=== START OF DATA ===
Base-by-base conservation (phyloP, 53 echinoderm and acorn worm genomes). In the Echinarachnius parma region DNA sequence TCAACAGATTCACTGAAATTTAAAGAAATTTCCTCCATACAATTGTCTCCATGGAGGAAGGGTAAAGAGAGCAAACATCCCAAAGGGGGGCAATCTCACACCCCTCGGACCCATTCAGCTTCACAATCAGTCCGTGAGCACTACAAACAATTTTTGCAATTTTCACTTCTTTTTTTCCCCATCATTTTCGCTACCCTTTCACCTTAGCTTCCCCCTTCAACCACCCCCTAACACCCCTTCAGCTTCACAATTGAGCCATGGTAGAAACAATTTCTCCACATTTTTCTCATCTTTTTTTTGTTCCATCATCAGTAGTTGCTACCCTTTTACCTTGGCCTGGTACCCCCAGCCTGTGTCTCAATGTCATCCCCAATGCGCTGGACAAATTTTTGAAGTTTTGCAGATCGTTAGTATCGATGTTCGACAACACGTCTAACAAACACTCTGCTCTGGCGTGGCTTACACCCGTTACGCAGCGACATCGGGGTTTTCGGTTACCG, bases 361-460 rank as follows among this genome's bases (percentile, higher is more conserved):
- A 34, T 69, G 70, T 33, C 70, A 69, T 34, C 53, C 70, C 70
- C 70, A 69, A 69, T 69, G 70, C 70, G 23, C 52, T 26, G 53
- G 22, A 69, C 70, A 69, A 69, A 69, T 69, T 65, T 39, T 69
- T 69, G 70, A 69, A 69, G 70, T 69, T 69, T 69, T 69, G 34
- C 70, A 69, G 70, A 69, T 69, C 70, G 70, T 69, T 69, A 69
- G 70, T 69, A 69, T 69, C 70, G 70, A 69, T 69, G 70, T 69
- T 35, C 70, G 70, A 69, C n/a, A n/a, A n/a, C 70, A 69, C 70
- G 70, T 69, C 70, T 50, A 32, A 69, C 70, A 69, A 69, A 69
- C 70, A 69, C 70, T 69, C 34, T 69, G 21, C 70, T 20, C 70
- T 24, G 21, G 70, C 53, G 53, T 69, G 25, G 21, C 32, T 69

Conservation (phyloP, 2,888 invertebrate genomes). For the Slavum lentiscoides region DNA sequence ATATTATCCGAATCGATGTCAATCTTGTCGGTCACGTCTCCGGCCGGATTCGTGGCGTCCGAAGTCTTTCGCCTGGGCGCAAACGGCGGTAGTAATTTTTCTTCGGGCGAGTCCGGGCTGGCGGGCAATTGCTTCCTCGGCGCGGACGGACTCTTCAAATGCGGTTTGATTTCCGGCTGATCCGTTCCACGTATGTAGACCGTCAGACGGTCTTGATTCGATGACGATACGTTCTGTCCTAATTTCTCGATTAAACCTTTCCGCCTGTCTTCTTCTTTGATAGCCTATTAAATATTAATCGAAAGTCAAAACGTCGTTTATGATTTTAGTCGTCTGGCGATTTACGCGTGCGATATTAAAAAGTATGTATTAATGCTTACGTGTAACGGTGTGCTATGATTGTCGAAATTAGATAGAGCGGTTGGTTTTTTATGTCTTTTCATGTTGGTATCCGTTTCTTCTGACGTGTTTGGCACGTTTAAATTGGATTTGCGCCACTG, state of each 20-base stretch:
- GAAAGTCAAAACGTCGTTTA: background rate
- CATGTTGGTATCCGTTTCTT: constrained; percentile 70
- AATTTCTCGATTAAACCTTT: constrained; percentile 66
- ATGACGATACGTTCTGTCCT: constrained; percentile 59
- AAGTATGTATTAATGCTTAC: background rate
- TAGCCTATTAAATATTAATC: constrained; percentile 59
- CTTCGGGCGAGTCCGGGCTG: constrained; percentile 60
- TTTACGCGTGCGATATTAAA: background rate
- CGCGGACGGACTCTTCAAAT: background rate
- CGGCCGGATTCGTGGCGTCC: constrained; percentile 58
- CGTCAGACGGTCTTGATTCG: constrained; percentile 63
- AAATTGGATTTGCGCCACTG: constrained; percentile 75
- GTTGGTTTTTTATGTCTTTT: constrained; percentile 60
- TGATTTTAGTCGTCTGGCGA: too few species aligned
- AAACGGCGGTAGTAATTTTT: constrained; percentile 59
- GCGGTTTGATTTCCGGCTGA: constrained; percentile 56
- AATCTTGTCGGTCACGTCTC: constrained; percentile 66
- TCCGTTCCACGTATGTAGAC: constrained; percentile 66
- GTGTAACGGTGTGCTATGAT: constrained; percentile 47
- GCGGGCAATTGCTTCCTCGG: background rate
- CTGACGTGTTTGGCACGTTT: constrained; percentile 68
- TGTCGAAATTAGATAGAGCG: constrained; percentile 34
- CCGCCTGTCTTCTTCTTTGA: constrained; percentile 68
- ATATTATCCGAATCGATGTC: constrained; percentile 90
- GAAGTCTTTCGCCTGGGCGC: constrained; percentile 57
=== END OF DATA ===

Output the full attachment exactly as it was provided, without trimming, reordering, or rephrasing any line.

Base-by-base conservation (phyloP, 53 echinoderm and acorn worm genomes). In the Echinarachnius parma region DNA sequence TCAACAGATTCACTGAAATTTAAAGAAATTTCCTCCATACAATTGTCTCCATGGAGGAAGGGTAAAGAGAGCAAACATCCCAAAGGGGGGCAATCTCACACCCCTCGGACCCATTCAGCTTCACAATCAGTCCGTGAGCACTACAAACAATTTTTGCAATTTTCACTTCTTTTTTTCCCCATCATTTTCGCTACCCTTTCACCTTAGCTTCCCCCTTCAACCACCCCCTAACACCCCTTCAGCTTCACAATTGAGCCATGGTAGAAACAATTTCTCCACATTTTTCTCATCTTTTTTTTGTTCCATCATCAGTAGTTGCTACCCTTTTACCTTGGCCTGGTACCCCCAGCCTGTGTCTCAATGTCATCCCCAATGCGCTGGACAAATTTTTGAAGTTTTGCAGATCGTTAGTATCGATGTTCGACAACACGTCTAACAAACACTCTGCTCTGGCGTGGCTTACACCCGTTACGCAGCGACATCGGGGTTTTCGGTTACCG, bases 361-460 rank as follows among this genome's bases (percentile, higher is more conserved):
- A 34, T 69, G 70, T 33, C 70, A 69, T 34, C 53, C 70, C 70
- C 70, A 69, A 69, T 69, G 70, C 70, G 23, C 52, T 26, G 53
- G 22, A 69, C 70, A 69, A 69, A 69, T 69, T 65, T 39, T 69
- T 69, G 70, A 69, A 69, G 70, T 69, T 69, T 69, T 69, G 34
- C 70, A 69, G 70, A 69, T 69, C 70, G 70, T 69, T 69, A 69
- G 70, T 69, A 69, T 69, C 70, G 70, A 69, T 69, G 70, T 69
- T 35, C 70, G 70, A 69, C n/a, A n/a, A n/a, C 70, A 69, C 70
- G 70, T 69, C 70, T 50, A 32, A 69, C 70, A 69, A 69, A 69
- C 70, A 69, C 70, T 69, C 34, T 69, G 21, C 70, T 20, C 70
- T 24, G 21, G 70, C 53, G 53, T 69, G 25, G 21, C 32, T 69

Conservation (phyloP, 2,888 invertebrate genomes). For the Slavum lentiscoides region DNA sequence ATATTATCCGAATCGATGTCAATCTTGTCGGTCACGTCTCCGGCCGGATTCGTGGCGTCCGAAGTCTTTCGCCTGGGCGCAAACGGCGGTAGTAATTTTTCTTCGGGCGAGTCCGGGCTGGCGGGCAATTGCTTCCTCGGCGCGGACGGACTCTTCAAATGCGGTTTGATTTCCGGCTGATCCGTTCCACGTATGTAGACCGTCAGACGGTCTTGATTCGATGACGATACGTTCTGTCCTAATTTCTCGATTAAACCTTTCCGCCTGTCTTCTTCTTTGATAGCCTATTAAATATTAATCGAAAGTCAAAACGTCGTTTATGATTTTAGTCGTCTGGCGATTTACGCGTGCGATATTAAAAAGTATGTATTAATGCTTACGTGTAACGGTGTGCTATGATTGTCGAAATTAGATAGAGCGGTTGGTTTTTTATGTCTTTTCATGTTGGTATCCGTTTCTTCTGACGTGTTTGGCACGTTTAAATTGGATTTGCGCCACTG, state of each 20-base stretch:
- GAAAGTCAAAACGTCGTTTA: background rate
- CATGTTGGTATCCGTTTCTT: constrained; percentile 70
- AATTTCTCGATTAAACCTTT: constrained; percentile 66
- ATGACGATACGTTCTGTCCT: constrained; percentile 59
- AAGTATGTATTAATGCTTAC: background rate
- TAGCCTATTAAATATTAATC: constrained; percentile 59
- CTTCGGGCGAGTCCGGGCTG: constrained; percentile 60
- TTTACGCGTGCGATATTAAA: background rate
- CGCGGACGGACTCTTCAAAT: background rate
- CGGCCGGATTCGTGGCGTCC: constrained; percentile 58
- CGTCAGACGGTCTTGATTCG: constrained; percentile 63
- AAATTGGATTTGCGCCACTG: constrained; percentile 75
- GTTGGTTTTTTATGTCTTTT: constrained; percentile 60
- TGATTTTAGTCGTCTGGCGA: too few species aligned
- AAACGGCGGTAGTAATTTTT: constrained; percentile 59
- GCGGTTTGATTTCCGGCTGA: constrained; percentile 56
- AATCTTGTCGGTCACGTCTC: constrained; percentile 66
- TCCGTTCCACGTATGTAGAC: constrained; percentile 66
- GTGTAACGGTGTGCTATGAT: constrained; percentile 47
- GCGGGCAATTGCTTCCTCGG: background rate
- CTGACGTGTTTGGCACGTTT: constrained; percentile 68
- TGTCGAAATTAGATAGAGCG: constrained; percentile 34
- CCGCCTGTCTTCTTCTTTGA: constrained; percentile 68
- ATATTATCCGAATCGATGTC: constrained; percentile 90
- GAAGTCTTTCGCCTGGGCGC: constrained; percentile 57